CANNES PREVIEW: Genghis Khan Rides Again And Again


    Genghis Khan might seem an unlikely hero for our times but he is currently enjoying a wave of popularity in the cinema, first with Sergei Bodrov’s Oscar nominated Mongol and now world renowned theatre director Andrey Borisov offers us another view of the man Time magazine named “Man of the Millennium.”

    “Now is the time of globalization and Genghis Khan was the first globalist,” says Borisov, “he created an empire that united the nomad peoples of central Asia. Like all great heroes he is timeless. He still has a message for us today.”
    “By The Will Of Genghis Khan” is a $10 million historic biopic directed by Andrey Borisov and produced by Vladimir Ivanov together with a multinational group of collaborators. Both hail from Yakutia in Russia’s Far East and Borisov describes the film as an Asian movie about Asians-an inner view.
    The story of the film is told through the eyes of Brother John a wandering missionary. It traces the rise of the unknown nomad boy who becomes conqueror of half the known world. As the boy grows into a man he experiences friendship, love, betrayal, and war that shape him into the leader Genghis Khan. Throughout his life nature and spirituality guide Genghis as he unites the people under “One Everlasting Blue Sky.” It is this inner and spiritual view that sets the film apart from other stories of the nomad leader and gives it a universal theme that is valid today.
    The film was shot in Siberia and Russia’s Far East, China and Mongolia. Sweeping scenes of the seldom seen natural beauties of the Altai mountains, the Mongolian steppes, the unspoiled expanses of Yakutia and Lake Baikal give the film a grandeur and spirituality of its own.
    The tale of how the producers brought together the production sounds like an epic tale itself.
    The production which started life as the “Nomad Project” brought together the people’s of the central Asian mountains and steppes that are the descendants of the peoples that changed history when they swept west under the banner of Genghis Khan 800 years ago – Tuvinians, Buryats, Yakuts, Mongols, Altais, Khakas, Bashkirs, and many others.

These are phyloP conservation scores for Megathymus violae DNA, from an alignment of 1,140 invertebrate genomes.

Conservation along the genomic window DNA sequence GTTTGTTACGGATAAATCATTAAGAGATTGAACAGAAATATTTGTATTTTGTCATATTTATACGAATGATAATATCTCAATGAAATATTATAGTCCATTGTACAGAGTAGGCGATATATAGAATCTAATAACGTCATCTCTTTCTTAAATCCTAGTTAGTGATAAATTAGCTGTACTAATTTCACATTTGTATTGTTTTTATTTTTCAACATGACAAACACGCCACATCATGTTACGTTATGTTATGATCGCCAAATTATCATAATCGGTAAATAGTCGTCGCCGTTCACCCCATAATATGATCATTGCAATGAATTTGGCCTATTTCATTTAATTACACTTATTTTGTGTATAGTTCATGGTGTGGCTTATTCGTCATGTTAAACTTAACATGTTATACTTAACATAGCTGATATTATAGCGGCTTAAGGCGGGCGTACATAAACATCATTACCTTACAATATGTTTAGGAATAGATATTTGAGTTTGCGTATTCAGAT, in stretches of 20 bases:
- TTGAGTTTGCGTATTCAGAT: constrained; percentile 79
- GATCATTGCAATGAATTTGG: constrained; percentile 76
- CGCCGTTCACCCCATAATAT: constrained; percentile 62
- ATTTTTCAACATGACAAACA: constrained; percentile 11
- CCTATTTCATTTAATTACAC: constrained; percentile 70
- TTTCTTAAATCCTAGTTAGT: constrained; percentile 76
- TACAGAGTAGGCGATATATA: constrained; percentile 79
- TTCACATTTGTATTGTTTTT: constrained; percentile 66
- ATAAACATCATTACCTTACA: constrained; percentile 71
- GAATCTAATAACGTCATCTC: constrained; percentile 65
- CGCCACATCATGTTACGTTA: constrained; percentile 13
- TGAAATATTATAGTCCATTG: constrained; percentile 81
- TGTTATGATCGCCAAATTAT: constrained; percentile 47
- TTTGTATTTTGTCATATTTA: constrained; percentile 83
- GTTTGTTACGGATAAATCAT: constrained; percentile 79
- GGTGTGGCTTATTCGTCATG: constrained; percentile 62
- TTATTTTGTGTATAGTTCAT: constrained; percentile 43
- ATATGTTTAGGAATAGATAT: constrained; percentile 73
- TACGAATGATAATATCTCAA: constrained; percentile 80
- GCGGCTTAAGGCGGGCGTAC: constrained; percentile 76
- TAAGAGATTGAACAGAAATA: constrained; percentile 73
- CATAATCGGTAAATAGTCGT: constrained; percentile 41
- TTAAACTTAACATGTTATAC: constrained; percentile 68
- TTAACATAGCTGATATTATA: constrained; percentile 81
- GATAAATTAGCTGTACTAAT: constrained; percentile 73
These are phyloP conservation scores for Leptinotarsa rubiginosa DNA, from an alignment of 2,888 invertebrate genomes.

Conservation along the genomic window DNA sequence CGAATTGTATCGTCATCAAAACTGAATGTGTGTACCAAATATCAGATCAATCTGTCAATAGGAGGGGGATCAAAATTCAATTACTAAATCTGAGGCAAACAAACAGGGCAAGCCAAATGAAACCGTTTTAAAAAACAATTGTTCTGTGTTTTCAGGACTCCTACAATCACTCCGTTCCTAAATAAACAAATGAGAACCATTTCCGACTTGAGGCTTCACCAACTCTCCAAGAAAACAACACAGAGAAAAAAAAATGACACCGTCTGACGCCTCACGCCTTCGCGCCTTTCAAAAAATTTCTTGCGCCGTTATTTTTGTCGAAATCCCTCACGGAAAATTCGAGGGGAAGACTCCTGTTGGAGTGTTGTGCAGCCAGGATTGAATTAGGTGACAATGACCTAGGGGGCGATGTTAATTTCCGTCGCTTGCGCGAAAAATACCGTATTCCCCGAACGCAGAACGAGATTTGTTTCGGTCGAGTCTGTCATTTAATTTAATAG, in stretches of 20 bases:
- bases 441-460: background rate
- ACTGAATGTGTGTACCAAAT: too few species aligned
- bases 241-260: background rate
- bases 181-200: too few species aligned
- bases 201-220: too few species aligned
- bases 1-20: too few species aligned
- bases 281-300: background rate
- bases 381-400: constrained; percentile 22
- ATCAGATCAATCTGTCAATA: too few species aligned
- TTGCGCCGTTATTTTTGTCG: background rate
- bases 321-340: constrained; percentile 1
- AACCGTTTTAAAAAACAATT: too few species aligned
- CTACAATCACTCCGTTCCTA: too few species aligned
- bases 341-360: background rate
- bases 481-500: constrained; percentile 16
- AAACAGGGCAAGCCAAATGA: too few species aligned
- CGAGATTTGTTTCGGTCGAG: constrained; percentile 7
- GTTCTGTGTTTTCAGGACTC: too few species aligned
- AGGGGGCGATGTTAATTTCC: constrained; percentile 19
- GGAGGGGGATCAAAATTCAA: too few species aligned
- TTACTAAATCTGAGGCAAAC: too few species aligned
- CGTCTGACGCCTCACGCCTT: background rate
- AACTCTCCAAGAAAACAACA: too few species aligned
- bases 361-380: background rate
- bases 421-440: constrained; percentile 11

“The nomads who fought under Genghis Khan spoke 10 different languages but they all understood each other,” says Borisov, “we brought together people from all over central Asia but on the set we were all able to communicate.”
    Actors from China, Russia, Japan and the US play the leading roles including Chinese star Tu Men which should give the film box office traction in China but the film features massive battle scenes shot on the central Asian steppe. Thousands of local horsemen participated and the result according to Borisov is thrilling real-life action.
    “There are very few special effects in the film,” says Borisov, “I think audiences today are hungry for what is real.”
    During the filming professional stuntmen were brought in from the US and Japan but when they demonstrated the techniques used to make the action look real on the set the local horsemen just informed them that they could do the death-defying stunt tricks without the benefit of mats or stop action camera work. The locals also insisted on using real swords for the fight scenes.
    This is the directorial debut for Borisov who has worked in the theatre for more than 30 years and has won numerous awards for his world famous Shakha Drama Theatre. But he says his experience in theatre made it easy for him to work with the many actors in the film including the 13 different actors that played Genghis at different stages of his life.
    Borisov says, “Above all I want audiences to understand that Genghis has a message for us today. Genghis united many people from different cultures and religions under “One Everlasting Blue Sky” and inspired them to work together for a common goal. It was the rhythms of nature that shaped his life. The nomads worshiped a single God. Christ, Buddha and Mohammed were all the sons of this one God in their eyes. It is the God of nature, the God of the mountains and of the water. Lake Baikal, the largest fresh water lake in the world and that is today threatened by global warming, was and is sacred for the people of Siberia and Mongolia. I hope that my film will help people to understand that there is only one “Everlasting Blue Sky” uniting us today.”
    The film is scheduled for release in September 2008. A preview clip of “By The Will Of Genghis Khan“ will be screening in the Cannes market.

    For international sales contact Intercinema in the Cannes Market

    Location in Cannes:

    Riviera Pavilion, stand E14
    Contact info:
    Raisa Fomina, Art Director
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    Wed. May 21st at 9:30 AM, Palace F
    Thurs. May 22nd at 11:30 AM, Palace D


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